Ivanovna's self-confidence led her to a conflict unusual for an Orthodox believer. She was a person of great energy and power of persuasion — by becoming a believer she became a very active parishioner. Yet, they came into conflict when she refused to fulfil a minor service for the priest — making a copy of two pages. Ivanovna considered the insignificance of the request and its irrelevance to her competences as an infringement on her intellectual authority. The priest interpreted it as a refusal to accomplish his assignment of a task, that is, a blatant act of disobedience.

She then moved to another one, and started to build her position from the beginning. At the time of fieldwork she was already very influential in this second parish community and was engaged in the Sunday school teaching both children and adults. Ivanovna expected higher esteem from the priest and did not hesitate to refuse obedience when the priest's demand meant disregard for her intellectual status.

This case attests to the distinctive impact of female teachers' high social status upon their relationship with priests. Disobedience was the teacher's protest against a priestly assignment that she felt was an insult to her secular authority. If the priest did exercise his ecclesiastical power by expelling the teacher, the latter retained authority in the eyes of the club members, evidence that her area of authority had become relatively autonomous from priestly control.


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  • It also speaks of a relation between authority and agency. The promotion of Orthodox education in highly secular Russia requires from women to master the religious and secular grammars. Assuring this double transferability was crucial for a woman with a high academic status who trained herself in Orthodox obedience, distancing herself from secular morality. But learning religious obedience revealed insufficient for this woman who wanted to work for the expansion of Orthodox education.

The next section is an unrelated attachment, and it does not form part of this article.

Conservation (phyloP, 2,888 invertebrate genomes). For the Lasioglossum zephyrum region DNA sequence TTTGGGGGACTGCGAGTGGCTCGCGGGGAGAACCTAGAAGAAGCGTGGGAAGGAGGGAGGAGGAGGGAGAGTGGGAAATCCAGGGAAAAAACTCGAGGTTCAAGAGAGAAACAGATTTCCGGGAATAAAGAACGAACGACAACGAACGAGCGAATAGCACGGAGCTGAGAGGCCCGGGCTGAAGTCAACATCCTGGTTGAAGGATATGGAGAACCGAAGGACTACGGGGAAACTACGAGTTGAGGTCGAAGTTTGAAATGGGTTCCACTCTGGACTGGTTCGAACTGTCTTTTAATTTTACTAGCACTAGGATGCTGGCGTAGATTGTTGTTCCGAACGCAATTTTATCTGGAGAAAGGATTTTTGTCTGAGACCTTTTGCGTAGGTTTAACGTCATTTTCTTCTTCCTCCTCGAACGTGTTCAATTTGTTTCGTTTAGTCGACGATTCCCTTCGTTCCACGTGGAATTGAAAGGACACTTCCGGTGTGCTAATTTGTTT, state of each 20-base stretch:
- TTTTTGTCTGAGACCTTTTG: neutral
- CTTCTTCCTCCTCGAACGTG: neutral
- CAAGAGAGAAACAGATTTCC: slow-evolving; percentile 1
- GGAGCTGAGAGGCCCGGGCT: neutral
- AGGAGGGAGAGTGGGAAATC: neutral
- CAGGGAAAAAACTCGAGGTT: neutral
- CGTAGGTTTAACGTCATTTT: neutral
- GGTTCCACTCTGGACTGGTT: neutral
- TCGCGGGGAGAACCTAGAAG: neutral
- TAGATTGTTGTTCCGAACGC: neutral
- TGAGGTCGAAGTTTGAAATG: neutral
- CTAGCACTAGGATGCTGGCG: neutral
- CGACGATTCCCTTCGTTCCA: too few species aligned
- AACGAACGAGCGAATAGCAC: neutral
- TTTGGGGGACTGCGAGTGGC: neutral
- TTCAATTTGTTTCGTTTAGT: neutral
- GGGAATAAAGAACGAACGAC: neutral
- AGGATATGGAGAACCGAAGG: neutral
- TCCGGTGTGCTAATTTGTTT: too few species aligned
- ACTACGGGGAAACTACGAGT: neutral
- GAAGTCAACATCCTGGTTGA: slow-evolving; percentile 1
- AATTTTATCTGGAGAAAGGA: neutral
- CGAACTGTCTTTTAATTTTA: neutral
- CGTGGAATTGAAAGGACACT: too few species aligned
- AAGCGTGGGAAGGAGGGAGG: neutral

Religious obedience, while deeply lived as a virtue, may take on a particular importance in relation to teachers' authority and agency in the secular world. She converted as a grown up person, in the early s. Her devotion was so compelling that she abandoned her academic life and committed herself to reading the Scriptures. When she met problems while upbringing her son she started exploring the methods of Orthodox upbringing. She asked a priest to pray for her that she could know and follow God's will. When she was offered a position as a director of a Sunday school and was asked to lead the lectures for adults in another parish, she understood it as God's will.

    Because of her engagement in these jobs, E. Antonovna was deprived of her pension and faced the necessity to return to academic work. As in C. This was a challenging situation, since for the last ten years she had been reading only the Holy Scriptures and had given away half of her academic book collection, convinced that science was behind her. An unsettling event definitely persuaded E. Antonovna to return to active university life and combine it with her Orthodox devotion. As a Sunday school teacher she had collected materials for teaching children, which she had done in cooperation with a student, also a Sunday school teacher.

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    Their manuscript won the first prize. This motivated her to publish the book, suitable also for state schools. Soon there was an academic conference on pedagogy where her student co-author presented the book.

    The presentation stimulated a lively discussion among the academic guests.

    Gender, Generation and Identity in Contemporary Russia Gender, Generation and Identity in Contemporary Russia
    Gender, Generation and Identity in Contemporary Russia Gender, Generation and Identity in Contemporary Russia
    Gender, Generation and Identity in Contemporary Russia Gender, Generation and Identity in Contemporary Russia
    Gender, Generation and Identity in Contemporary Russia Gender, Generation and Identity in Contemporary Russia
    Gender, Generation and Identity in Contemporary Russia Gender, Generation and Identity in Contemporary Russia